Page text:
There may come a time when you are asked to sign a bail contract for someone awaiting trial. It may be a relative, a close friend, or a spouse that you feel you have to help out with a bail bond. However, before signing this binding legal contract and posting their bail, there are some things you need to know about the types of bail bonds and the ways that it can affect you in the future. Read on and refer to the following infographic to learn more:
What Signing the Contract Means
When you agree to sign the contract on behalf of someone else, you assume full responsibility for their future actions. You cover the bail’s value set forth by the court and can cover it either through cash or by putting up collateral. If the individual makes all of their mandated court dates and the court process runs smoothly, you will receive the amount of the bail you put up back, minus the bail bondsman fee. However, complications arise once they begin to not show up for their court dates.
What Does It Mean If They Miss Their Court Dates?
The bail bond contract represents a written agreement that guarantees that the person out on bail will show up to their court appearances. You can either pay the full amount of the contract to the court or a third party bail bondsman. As long as the individual you post the bond for shows up to their mandated court appearances, you remain in good legal standing. However, should they miss any court dates, you become responsible for getting them into the courtroom. Most people who miss their court date usually have relatively mundane reasons, such as forgetting the date or car trouble as the reason behind it, and the issue can be resolved. If the missed appearance is due to more nefarious reasons, you assume responsibility for getting them in front of the judge.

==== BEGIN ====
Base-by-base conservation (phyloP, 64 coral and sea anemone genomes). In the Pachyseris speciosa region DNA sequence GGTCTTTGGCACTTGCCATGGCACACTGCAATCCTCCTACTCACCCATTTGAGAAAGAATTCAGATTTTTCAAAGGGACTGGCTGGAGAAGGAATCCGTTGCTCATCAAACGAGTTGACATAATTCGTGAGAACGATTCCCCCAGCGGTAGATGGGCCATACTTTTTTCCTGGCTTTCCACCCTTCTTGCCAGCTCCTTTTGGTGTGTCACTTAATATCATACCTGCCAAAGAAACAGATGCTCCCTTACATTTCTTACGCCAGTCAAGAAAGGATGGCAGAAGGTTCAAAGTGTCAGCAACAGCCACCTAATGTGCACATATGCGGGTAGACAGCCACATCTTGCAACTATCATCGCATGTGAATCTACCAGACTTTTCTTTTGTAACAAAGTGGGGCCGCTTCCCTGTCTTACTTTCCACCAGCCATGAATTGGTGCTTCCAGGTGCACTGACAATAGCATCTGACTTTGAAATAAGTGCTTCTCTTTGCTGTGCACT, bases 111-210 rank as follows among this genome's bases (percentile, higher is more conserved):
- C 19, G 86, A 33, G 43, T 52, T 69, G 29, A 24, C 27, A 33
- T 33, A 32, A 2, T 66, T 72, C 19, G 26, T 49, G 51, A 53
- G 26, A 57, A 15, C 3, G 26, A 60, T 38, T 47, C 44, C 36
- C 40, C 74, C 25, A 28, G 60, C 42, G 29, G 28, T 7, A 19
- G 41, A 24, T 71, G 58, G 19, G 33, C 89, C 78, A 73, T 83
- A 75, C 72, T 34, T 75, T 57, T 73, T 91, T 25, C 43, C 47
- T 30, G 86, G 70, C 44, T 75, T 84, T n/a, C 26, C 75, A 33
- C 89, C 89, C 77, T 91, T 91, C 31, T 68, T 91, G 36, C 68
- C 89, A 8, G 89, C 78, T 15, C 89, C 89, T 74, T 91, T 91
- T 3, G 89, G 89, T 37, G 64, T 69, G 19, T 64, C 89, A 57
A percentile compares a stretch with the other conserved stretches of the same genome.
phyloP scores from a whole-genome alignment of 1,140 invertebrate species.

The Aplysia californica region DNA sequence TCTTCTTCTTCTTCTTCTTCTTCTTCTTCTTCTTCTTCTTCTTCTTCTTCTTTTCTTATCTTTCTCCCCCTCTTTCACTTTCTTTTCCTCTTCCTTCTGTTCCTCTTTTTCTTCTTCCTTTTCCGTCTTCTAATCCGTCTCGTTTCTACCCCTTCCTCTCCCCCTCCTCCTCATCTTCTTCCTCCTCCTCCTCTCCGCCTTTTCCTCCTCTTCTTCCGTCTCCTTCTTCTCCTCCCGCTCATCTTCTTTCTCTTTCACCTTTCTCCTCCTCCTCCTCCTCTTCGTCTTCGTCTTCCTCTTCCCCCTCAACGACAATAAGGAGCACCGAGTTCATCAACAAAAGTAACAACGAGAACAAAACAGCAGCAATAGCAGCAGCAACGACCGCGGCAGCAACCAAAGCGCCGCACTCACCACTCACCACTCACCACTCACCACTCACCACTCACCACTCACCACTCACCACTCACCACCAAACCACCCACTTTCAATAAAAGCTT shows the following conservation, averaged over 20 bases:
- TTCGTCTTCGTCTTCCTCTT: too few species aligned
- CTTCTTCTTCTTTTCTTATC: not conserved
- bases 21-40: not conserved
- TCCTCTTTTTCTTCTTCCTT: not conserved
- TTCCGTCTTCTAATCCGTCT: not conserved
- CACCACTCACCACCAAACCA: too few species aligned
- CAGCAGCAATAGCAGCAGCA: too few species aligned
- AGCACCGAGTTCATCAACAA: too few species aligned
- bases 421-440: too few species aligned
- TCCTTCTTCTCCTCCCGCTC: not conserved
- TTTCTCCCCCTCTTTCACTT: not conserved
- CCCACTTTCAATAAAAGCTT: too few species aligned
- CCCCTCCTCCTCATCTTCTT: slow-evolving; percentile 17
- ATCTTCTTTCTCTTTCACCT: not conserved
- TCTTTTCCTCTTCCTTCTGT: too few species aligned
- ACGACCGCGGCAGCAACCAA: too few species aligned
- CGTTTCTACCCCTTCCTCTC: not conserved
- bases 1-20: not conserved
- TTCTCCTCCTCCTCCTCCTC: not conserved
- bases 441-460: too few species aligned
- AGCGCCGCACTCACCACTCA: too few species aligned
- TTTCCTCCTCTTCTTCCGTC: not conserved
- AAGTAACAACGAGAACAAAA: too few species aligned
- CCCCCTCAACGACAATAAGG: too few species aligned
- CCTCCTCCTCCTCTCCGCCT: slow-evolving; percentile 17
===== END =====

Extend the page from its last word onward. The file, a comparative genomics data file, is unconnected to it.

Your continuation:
In addition to helping the bail bondsman track down and get the individual back into the courts, you assume responsibility for paying the entirety of the bond. If you covered the bond in cash, then the cash payments stay with the courts or bondsman, and you will not see the money again. In cases where you put up collateral to help cover the bond, you will also lose whatever items you deemed as collateral. With that said, there is usually a grace period included to give you time to rectify the situation and get the individual back into the court system and reactivate the defaulted bond.
What It All Means
Our court system is a complex and essential entity that requires effort and many moving parts to keep running smoothly. Setting and posting bail allows the courts to establish functions to support the individuals accountable and ensure that every court date is met. Knowing the ins and outs of posting bail for someone allows you to make a more informed decision about making this commitment.
Are you in the Pittsburgh area and in need of posting fast bail? Contact Freedom Fast Bail Bonds to get the bail process started today!